Bookbinding Posts You Shouldn’t Have Missed in January
We’ve decided to pick some of the posts published by different bloggers and institutions in January 2017 that may be of interest to you. You will find not only strictly bookbinding topics covered here, but also book arts, book history and book conservation.
If you like the idea we may return to you with something similar next month. Posts are listed in the order of publication.
Have something to add? Just leave the links in the comments below!
Best of 2016 by Erin Fletcher
Erin has a beautiful blog and it is worth checking the list of her favorite posts from 2016.
A printer and his devices by Bookish Things to think about
Read the story of a German printer Moritz Georgius Weidmann and check some of his illuminated capitals.
Quick Pic: Meaningful Stains by Henry Hebert at Preservation Underground
“This Amsterdam Haggadah from 1695 was repaired several times and it is clear that was used at many Passover meals from the extensive staining from food or wine at specific page openings.”
The Psychomachia: An Early Medieval Comic Book by Medieval Manuscripts Blog
“What do Captain America, Wonder Woman and a 10th-century Anglo-Saxon manuscript have in common? The answer may be more surprising than you think.”
A Busy End to 2016 and a Busy Start to 2017 by Mark Cockram and Studio 5 Book Arts
Lots of photos (and comments) from Mark Cockram.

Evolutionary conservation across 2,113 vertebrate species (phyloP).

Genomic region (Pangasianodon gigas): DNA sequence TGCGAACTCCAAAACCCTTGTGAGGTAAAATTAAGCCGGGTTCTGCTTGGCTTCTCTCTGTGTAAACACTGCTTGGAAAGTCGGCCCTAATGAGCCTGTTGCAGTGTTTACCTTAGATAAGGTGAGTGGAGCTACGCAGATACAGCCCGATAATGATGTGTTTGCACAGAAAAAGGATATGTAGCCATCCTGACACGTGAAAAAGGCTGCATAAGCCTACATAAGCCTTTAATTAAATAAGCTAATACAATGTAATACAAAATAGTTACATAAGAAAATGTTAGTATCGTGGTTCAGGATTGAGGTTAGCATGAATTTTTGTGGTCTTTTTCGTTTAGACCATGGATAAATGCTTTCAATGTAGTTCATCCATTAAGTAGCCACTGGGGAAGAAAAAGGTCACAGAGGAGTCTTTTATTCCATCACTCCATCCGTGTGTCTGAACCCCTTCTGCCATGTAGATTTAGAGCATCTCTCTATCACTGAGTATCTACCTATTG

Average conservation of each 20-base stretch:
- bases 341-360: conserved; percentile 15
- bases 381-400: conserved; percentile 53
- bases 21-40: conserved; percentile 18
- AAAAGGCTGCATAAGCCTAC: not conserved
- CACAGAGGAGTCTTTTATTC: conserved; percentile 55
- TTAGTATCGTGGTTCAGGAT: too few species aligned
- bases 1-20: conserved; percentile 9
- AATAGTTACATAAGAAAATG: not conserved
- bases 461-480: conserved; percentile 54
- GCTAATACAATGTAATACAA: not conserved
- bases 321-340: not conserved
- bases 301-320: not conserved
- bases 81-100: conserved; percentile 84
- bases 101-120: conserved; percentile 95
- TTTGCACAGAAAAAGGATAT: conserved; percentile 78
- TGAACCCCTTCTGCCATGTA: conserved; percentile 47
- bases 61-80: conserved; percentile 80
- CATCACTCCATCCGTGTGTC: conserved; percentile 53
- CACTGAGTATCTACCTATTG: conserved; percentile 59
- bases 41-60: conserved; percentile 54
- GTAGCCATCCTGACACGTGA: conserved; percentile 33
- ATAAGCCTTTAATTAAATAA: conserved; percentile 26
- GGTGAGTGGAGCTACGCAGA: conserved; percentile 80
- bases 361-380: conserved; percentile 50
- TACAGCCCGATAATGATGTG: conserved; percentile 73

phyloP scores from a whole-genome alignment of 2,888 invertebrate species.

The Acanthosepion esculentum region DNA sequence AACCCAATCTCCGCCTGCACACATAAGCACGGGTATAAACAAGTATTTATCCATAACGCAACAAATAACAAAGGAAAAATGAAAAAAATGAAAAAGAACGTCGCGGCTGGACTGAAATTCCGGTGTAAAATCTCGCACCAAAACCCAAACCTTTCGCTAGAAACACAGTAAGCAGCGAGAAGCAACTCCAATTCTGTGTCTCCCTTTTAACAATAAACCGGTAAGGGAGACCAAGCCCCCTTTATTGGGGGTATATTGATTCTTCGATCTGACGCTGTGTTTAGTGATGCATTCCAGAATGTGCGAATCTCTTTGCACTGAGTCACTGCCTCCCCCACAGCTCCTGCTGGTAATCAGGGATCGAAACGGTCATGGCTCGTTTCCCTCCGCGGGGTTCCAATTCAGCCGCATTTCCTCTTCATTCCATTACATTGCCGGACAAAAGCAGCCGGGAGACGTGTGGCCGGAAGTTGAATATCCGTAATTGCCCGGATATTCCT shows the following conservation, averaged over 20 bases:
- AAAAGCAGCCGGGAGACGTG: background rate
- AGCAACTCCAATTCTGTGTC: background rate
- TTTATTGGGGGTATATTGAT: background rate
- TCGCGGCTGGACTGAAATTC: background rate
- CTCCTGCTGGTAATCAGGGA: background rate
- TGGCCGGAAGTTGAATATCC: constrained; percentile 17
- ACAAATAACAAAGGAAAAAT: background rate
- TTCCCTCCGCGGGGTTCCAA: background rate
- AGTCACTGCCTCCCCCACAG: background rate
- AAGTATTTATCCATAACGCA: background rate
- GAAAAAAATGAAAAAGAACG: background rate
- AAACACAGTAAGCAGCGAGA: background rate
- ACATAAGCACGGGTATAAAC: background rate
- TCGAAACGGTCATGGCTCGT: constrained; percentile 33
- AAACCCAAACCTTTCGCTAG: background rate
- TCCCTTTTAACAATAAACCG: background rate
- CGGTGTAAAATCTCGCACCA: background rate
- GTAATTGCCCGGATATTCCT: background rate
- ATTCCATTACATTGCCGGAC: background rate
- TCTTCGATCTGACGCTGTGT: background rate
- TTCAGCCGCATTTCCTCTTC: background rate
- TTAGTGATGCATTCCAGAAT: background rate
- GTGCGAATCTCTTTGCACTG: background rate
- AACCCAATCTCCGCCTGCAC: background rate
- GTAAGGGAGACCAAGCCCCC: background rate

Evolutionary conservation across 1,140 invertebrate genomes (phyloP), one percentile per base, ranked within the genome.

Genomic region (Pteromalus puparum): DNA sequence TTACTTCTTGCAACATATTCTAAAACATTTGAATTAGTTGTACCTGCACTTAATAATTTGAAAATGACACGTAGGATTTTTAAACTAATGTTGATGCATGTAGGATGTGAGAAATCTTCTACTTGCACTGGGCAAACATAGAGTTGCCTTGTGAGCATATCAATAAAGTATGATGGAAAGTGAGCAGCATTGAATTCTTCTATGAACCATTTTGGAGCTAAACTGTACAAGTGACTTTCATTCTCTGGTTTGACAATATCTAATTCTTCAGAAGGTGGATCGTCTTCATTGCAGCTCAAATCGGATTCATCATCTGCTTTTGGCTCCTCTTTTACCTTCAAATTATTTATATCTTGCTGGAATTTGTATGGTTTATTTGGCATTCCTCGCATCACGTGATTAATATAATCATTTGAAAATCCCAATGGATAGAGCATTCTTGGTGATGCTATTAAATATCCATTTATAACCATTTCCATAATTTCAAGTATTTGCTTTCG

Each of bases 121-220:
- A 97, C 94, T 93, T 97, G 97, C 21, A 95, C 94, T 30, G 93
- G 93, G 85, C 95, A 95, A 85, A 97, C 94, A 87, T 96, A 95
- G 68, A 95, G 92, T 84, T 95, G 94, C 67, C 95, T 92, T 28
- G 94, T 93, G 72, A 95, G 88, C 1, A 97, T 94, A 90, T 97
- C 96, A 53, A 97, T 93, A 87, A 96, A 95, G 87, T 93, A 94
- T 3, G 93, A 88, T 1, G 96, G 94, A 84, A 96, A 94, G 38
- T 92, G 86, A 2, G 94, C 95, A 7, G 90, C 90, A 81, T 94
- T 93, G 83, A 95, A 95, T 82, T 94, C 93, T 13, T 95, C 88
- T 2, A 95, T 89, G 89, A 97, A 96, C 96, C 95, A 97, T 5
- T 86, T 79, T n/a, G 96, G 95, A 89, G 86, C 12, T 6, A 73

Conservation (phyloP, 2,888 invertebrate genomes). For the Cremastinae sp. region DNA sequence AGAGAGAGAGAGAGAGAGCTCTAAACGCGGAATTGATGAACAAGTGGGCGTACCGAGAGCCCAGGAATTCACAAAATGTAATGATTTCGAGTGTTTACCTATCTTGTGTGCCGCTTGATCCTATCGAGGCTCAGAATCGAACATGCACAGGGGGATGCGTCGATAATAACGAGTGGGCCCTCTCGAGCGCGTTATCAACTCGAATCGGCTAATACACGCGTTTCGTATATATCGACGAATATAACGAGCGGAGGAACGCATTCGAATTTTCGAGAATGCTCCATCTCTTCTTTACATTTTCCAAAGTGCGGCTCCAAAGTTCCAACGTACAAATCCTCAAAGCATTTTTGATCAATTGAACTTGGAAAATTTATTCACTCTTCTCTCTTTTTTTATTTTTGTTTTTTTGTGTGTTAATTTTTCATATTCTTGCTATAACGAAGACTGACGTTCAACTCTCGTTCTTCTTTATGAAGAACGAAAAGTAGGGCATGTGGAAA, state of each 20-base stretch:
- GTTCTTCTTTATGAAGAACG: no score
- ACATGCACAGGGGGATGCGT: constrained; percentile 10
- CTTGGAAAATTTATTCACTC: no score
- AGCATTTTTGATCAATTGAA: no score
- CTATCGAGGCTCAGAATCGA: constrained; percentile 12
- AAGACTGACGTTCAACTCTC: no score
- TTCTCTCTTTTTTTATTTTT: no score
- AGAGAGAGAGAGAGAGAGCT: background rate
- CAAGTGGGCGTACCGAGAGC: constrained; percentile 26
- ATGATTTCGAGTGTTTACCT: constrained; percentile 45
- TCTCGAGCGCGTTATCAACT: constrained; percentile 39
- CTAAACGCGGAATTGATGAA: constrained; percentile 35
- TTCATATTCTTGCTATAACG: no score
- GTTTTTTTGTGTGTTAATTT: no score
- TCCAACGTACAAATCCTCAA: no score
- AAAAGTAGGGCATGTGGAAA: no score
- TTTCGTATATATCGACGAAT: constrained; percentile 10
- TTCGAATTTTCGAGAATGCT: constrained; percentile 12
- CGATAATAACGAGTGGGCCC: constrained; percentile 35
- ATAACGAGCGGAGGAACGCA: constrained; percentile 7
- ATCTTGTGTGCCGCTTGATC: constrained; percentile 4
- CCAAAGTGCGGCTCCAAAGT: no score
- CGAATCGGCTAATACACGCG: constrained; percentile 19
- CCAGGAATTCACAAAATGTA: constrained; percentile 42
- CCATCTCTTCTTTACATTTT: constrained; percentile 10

‘William French is a Damned Bragging, Lying B****’: Book Use and Marginal Contentions in Eighteenth-Century St. Andrews, Part One by Echoes from the Vault
“One of the first announcements that a keen student would encounter when opening the university’s valuable quarto copy of Joseph Addison’s Works: ‘William French is a damned bragging, lying b****. He says he has shot all kinds of Fowls in this Country & he cannot shoot a bit, & when misses he says the gun does not shoot straigt. Bragging Sinner’. sPR3300.D21, Vol. 1, p. 6.”
Cradle Boxing Day by by Henry Hebert at Preservation Underground
Almost a tutorial on making a cradle box (following Jeff Peachey’s design)
“One binding, however, has recently caught our eyes. It contains a glossed copy of Genesis from Rievaulx Abbey (Add MS 63077), made in the 2nd half of the 12th century. And it stands out because it is covered in… fur.”
Bookmarking Book Art – Jacqueline Rush Lee, updated (2017) by Books On Books
Just check this out =)
Images from Zaehnsdorf’s “A Short History of Bookbinding” by Jeff Peachey
Jeff shares some of the images from Zaehnsdorf’s “A Short History of Bookbinding” that depict different bookbinding processes. You can find the images below, but you should also visit Jeff’s web site for comments and some additional info.
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